FUN FACT: Great kayak self-support trip of 3 days (3-5 days if combined with the Jarbidge) through a remote wilderness canyon. Recently designated part of the National Wild and Scenic Rivers System.
SEASON: April / May
HAZARDS: Possible log jams. Poison ivy and rattle snakes. Vertically-walled gorge with limited exits and access. Remote wilderness. Difficult shuttle. Rapidly fluctuating water levels. Long continuous rapids at high flows. Unrunnable low-head diversion dam just below take-out.
Take Out: Head Southeast from the town of Bruneau for 8 miles on Hot Springs Road. Where the road veers left and climbs, watch for a gravel road that continues straight along the river (note that the name also changes here on the map from Hot Springs Road to Clover Three Creek Road). Follow it 1/2 mile to the take out (private land). There is a dangerous low head dam immedeately below the take out that is difficult to see from river level.
Put in: The traditional put in for the Bruneau is at Indian Hot Springs, just below the confluence of the Jarbidge and West Fork Bruneau Rivers. Driving there requires a capable 4x4 vehicle with good, mud-terrain tires and an experienced off-road driver. Two spares tires and high lift jack are highly recommended for travelling the Bruneau backcountry. The drive should not be attempted during wet or snowy weather, which is frequent during boating season. To get there, turn off approximataley 30 miles out the Clover Three Creek road (measured from the take out). Watch for a sign on the right after crossing Clover Creek and making a large switchback turn. The first six miles of the road are good, but don't be fooled, it quickly deteriorates into ten miles of treachery thereafter. As a general rule, stay left at the unmarked forks, and mark your turns to avoid getting lost on the way out. There are no landmarks in the flat Sagebrush plain. In the last 1.2 miles, the road drops 1,000 vertical feet to the canyon floor. There are several steep sections with exposed bedrock ledges that require high clearance. Near the bottom is a slippery clay bank that requires sidehilling, and is nearly impassible when wet. Do not underestimate the difficulty of this road. Shuttles can some times be arranged in the town of Bruneau. Due to the diffficult access, many paddlers start on the nearby Jarbidge River .
Plan on at least three days to float the Bruneau, with two additional days if the Jarbidge is added. If on a tight timeline the Jarbidge can be done in one day and the Bruneau in two. Bring cold weather camping gear as temps frequently drop below freezing during boating season. Drinking water should be purified. Approved firepans and human waste containment systems are required. Check BLM regulations before your trip. A great map can be purchased from the BLM, which covers both the Bruneau and Jarbidge.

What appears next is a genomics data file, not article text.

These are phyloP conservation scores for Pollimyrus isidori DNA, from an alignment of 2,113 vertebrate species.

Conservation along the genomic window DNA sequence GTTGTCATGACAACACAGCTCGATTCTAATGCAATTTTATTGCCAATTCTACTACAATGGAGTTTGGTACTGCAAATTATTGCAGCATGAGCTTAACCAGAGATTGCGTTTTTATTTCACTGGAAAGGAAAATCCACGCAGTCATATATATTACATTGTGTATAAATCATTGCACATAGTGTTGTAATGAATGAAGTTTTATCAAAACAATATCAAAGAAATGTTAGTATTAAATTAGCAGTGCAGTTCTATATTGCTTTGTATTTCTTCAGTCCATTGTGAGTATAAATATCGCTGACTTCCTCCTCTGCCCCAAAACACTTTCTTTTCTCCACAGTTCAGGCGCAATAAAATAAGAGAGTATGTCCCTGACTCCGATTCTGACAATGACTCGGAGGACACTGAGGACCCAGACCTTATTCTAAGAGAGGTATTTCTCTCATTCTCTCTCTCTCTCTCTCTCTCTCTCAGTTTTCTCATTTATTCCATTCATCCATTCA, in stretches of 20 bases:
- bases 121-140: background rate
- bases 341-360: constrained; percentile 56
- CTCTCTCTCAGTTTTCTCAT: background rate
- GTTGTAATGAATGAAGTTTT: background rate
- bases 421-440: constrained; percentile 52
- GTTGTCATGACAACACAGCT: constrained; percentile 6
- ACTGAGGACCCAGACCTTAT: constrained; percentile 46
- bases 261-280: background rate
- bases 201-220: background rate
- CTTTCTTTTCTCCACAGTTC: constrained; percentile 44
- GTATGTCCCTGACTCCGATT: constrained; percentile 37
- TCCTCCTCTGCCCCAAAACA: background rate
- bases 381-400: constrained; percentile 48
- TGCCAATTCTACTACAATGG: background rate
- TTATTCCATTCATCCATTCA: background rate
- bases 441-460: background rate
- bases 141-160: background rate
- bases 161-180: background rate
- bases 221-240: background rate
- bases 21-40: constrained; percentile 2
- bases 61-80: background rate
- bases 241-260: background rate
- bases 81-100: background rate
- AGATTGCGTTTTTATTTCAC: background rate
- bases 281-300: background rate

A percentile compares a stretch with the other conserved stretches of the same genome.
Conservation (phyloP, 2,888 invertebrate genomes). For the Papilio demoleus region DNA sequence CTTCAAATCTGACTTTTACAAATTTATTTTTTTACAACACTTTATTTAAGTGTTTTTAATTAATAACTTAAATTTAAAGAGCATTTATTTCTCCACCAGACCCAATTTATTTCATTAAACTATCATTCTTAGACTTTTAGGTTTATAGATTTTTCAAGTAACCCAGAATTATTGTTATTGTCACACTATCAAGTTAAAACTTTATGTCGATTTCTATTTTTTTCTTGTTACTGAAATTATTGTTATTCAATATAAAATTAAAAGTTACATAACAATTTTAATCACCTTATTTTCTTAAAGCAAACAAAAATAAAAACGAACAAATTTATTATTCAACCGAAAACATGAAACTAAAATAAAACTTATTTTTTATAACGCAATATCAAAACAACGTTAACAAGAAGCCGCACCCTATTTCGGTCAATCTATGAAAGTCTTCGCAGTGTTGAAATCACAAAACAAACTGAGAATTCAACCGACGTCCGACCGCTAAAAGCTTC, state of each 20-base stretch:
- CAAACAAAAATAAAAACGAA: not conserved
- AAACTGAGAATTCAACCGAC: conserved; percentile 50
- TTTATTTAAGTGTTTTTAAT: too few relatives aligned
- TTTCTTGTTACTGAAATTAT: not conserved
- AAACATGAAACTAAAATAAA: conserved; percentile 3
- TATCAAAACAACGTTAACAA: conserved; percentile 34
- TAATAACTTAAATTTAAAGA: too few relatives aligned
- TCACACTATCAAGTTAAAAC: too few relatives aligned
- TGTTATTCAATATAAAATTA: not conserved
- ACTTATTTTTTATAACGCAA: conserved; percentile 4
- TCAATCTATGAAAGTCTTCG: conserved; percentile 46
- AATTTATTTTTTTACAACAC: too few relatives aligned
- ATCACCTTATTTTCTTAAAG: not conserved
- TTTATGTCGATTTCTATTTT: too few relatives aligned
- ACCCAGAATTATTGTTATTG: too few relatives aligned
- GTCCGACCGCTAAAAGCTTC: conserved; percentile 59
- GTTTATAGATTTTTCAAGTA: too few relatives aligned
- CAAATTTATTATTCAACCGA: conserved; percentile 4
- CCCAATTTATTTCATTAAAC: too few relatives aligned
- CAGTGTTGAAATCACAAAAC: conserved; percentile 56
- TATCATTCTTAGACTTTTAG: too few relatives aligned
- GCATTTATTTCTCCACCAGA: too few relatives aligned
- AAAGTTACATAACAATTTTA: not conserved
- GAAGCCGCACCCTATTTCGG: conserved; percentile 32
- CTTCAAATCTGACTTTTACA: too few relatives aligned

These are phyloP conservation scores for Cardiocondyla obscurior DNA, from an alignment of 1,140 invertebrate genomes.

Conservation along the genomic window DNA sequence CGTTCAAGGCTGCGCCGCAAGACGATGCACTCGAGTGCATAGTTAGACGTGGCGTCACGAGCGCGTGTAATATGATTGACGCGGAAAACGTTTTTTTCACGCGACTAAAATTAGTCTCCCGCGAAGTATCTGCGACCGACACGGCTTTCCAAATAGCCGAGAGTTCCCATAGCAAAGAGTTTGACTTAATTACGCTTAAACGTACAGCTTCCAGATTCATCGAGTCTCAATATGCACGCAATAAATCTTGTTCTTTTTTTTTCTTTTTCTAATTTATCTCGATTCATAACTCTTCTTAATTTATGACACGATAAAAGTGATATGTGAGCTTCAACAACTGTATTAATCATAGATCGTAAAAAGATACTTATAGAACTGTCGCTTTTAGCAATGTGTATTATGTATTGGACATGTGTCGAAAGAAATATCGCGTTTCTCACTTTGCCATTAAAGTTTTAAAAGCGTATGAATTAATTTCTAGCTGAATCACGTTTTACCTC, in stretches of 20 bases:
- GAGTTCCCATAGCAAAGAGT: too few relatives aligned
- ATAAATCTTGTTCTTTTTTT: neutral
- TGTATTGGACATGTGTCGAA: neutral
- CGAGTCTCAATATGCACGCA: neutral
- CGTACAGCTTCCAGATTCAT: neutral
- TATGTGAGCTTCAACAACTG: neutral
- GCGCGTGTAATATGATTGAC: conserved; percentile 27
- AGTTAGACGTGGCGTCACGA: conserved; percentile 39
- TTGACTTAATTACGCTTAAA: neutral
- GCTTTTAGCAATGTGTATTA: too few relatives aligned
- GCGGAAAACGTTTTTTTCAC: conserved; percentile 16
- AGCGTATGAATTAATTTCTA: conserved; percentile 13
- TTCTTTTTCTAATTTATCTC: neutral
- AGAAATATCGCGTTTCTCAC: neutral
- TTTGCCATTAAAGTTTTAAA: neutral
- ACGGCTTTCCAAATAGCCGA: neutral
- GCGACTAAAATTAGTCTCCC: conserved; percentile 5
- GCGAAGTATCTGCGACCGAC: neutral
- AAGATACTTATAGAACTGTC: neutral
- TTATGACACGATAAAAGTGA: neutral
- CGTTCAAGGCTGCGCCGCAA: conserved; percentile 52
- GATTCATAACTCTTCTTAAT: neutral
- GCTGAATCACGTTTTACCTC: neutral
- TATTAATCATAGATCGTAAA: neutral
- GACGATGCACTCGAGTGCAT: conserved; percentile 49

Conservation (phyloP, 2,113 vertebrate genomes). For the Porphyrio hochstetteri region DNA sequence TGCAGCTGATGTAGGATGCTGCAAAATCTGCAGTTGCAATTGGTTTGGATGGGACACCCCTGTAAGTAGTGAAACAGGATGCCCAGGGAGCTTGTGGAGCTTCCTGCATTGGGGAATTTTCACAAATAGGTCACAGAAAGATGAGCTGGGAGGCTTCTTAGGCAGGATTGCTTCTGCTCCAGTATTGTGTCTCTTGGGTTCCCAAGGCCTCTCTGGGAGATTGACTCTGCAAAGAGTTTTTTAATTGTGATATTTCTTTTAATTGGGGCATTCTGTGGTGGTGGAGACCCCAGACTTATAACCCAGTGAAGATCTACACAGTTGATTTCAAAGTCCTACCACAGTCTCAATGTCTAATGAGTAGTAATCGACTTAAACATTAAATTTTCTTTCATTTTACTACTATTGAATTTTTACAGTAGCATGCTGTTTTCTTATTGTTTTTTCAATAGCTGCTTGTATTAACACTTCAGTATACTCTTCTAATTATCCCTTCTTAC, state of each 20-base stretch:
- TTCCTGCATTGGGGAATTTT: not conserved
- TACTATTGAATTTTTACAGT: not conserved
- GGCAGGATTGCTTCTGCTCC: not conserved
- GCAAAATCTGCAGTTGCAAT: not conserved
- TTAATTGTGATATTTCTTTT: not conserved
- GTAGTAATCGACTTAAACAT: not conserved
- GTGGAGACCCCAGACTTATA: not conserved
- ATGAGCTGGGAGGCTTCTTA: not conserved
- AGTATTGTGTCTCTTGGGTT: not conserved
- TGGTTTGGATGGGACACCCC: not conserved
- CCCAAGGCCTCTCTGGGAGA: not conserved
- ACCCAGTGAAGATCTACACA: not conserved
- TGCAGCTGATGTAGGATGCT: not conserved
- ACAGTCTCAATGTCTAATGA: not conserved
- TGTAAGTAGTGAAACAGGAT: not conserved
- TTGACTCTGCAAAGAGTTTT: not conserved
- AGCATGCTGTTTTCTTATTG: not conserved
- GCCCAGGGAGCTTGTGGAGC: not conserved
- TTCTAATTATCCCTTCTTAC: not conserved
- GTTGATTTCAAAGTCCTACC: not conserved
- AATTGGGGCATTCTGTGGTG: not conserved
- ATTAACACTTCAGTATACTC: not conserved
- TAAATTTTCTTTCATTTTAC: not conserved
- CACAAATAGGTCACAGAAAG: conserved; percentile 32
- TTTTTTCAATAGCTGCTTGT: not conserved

DESCRIPTION: The Bruneau has about twice the volume of the Jarbidge. Cave Rapid (III-IV) will be reached soon. The water in the right channel pushes into a big cave creating an undercut at certain levels. Several short class III drops alternate with long flat sections for the next 25 miles. Although the whitewater is not quite as exciting as on the Jarbidge, the canyon landscape is breathtaking. At mile 29 (58 miles from Jarbidge put-in) Roberson Trail fords the river. Shortly after, the hardest section of the Bruneau begins. At low levels 5-Mile-Rapid is a long section of boulder gardens separated by short pools (IV-). At medium and higher levels holes may form and the rapid should be much more continuous (IV). After 5-Mile the canyon opens up. One more drop requires attention, Wild Burro IV, past mile 36 (mile 65). Another hot springs is located a couple of miles above the take-out on the left side. Don't paddle over the diversion dam below the take-out.
Description contributed by Claudia Schwab
Totally good to go in rafts as of 5/12/16! Ran at about 2000 cfs and it was great. Jarbidge was good too with two portages at Barker Falls and Jarbidge Falls.
A no go for a raft at any flow. Bring wire cutters and teach Farmer Bob a lesson! :)
7 years ago
by Brian Vogt
Rafters should look for at least 1,000 CFS on the Bruneau gage, but kayaks can run as low as 500. The BLM Guide book does not recommend running the Bruneau at flows over 2,500 CFS. Flows can fluctuate very rapidly with changing weather conditions. Timing of run off is highly variable from year to year. Catching the Bruneau can be difficult.
We have no additional detail on this route.
Use the map below to calculate how
to arrive to the main town from your zipcode.
Clover Creek/EF Bruneau camp
Bruneau canyon above Sheep Creek
Five Mile from overlook
Bruneau Canyon 2
If someone gets hurt on a river, or you read about a whitewater-related injury, please report it to
American Whitewater. Don't worry about multiple submissions from other witnesses, as our safety
editors will turn multiple witness reports into a single unified accident report.
<?xml:namespace prefix = st1 ns = "urn:schemas-microsoft-com:office:smarttags" />Idaho is proposing a $13 registration fee for non-motorized boats greater than 7 feet in length. Under this registration fee proposal all kayaks and rafts on Idaho waters would be required to have a registration sticker fixed to the bow of each boat greater than 7 feet in length. Stickers would not be transferable between boats. Out of state boaters would be required to comply as well.
Log into the American Whitewater website and you can contribute to river descriptions,
flow and access tips, and maps associated with runs you've done. You can even add new
runs to the inventory!